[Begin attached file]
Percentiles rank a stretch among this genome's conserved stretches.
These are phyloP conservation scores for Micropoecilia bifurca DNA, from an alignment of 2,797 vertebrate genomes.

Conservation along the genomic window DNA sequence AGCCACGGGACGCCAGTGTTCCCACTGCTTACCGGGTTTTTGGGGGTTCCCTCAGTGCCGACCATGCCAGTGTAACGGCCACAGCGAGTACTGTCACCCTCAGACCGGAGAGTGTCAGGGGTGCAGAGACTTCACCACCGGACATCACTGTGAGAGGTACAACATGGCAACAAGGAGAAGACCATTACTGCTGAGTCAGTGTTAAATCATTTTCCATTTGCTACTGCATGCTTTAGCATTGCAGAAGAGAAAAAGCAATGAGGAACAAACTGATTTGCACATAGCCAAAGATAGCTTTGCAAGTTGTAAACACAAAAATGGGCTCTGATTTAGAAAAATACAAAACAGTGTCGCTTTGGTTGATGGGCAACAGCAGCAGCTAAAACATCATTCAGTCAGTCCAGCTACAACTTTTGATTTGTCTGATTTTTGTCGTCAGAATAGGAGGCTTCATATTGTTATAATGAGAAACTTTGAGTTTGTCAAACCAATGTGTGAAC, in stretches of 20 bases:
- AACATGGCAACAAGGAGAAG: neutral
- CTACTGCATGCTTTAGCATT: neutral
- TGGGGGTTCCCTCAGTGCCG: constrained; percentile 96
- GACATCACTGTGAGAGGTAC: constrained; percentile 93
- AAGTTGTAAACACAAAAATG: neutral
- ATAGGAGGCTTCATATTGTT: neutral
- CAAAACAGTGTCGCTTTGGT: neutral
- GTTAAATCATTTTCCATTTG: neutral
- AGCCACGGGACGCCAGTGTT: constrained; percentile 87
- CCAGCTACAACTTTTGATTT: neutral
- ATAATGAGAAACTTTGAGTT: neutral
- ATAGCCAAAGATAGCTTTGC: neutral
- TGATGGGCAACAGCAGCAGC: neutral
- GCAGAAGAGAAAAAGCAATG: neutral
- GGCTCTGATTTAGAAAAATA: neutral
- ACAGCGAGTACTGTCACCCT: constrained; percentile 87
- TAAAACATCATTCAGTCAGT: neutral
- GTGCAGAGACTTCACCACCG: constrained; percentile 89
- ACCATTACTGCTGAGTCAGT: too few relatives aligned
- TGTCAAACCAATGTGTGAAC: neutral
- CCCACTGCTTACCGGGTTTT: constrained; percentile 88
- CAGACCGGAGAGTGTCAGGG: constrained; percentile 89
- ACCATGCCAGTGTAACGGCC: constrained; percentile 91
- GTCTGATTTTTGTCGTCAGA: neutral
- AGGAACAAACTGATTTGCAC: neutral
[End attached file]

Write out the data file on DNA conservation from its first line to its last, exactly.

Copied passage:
Percentiles rank a stretch among this genome's conserved stretches.
These are phyloP conservation scores for Micropoecilia bifurca DNA, from an alignment of 2,797 vertebrate genomes.

Conservation along the genomic window DNA sequence AGCCACGGGACGCCAGTGTTCCCACTGCTTACCGGGTTTTTGGGGGTTCCCTCAGTGCCGACCATGCCAGTGTAACGGCCACAGCGAGTACTGTCACCCTCAGACCGGAGAGTGTCAGGGGTGCAGAGACTTCACCACCGGACATCACTGTGAGAGGTACAACATGGCAACAAGGAGAAGACCATTACTGCTGAGTCAGTGTTAAATCATTTTCCATTTGCTACTGCATGCTTTAGCATTGCAGAAGAGAAAAAGCAATGAGGAACAAACTGATTTGCACATAGCCAAAGATAGCTTTGCAAGTTGTAAACACAAAAATGGGCTCTGATTTAGAAAAATACAAAACAGTGTCGCTTTGGTTGATGGGCAACAGCAGCAGCTAAAACATCATTCAGTCAGTCCAGCTACAACTTTTGATTTGTCTGATTTTTGTCGTCAGAATAGGAGGCTTCATATTGTTATAATGAGAAACTTTGAGTTTGTCAAACCAATGTGTGAAC, in stretches of 20 bases:
- AACATGGCAACAAGGAGAAG: neutral
- CTACTGCATGCTTTAGCATT: neutral
- TGGGGGTTCCCTCAGTGCCG: constrained; percentile 96
- GACATCACTGTGAGAGGTAC: constrained; percentile 93
- AAGTTGTAAACACAAAAATG: neutral
- ATAGGAGGCTTCATATTGTT: neutral
- CAAAACAGTGTCGCTTTGGT: neutral
- GTTAAATCATTTTCCATTTG: neutral
- AGCCACGGGACGCCAGTGTT: constrained; percentile 87
- CCAGCTACAACTTTTGATTT: neutral
- ATAATGAGAAACTTTGAGTT: neutral
- ATAGCCAAAGATAGCTTTGC: neutral
- TGATGGGCAACAGCAGCAGC: neutral
- GCAGAAGAGAAAAAGCAATG: neutral
- GGCTCTGATTTAGAAAAATA: neutral
- ACAGCGAGTACTGTCACCCT: constrained; percentile 87
- TAAAACATCATTCAGTCAGT: neutral
- GTGCAGAGACTTCACCACCG: constrained; percentile 89
- ACCATTACTGCTGAGTCAGT: too few relatives aligned
- TGTCAAACCAATGTGTGAAC: neutral
- CCCACTGCTTACCGGGTTTT: constrained; percentile 88
- CAGACCGGAGAGTGTCAGGG: constrained; percentile 89
- ACCATGCCAGTGTAACGGCC: constrained; percentile 91
- GTCTGATTTTTGTCGTCAGA: neutral
- AGGAACAAACTGATTTGCAC: neutral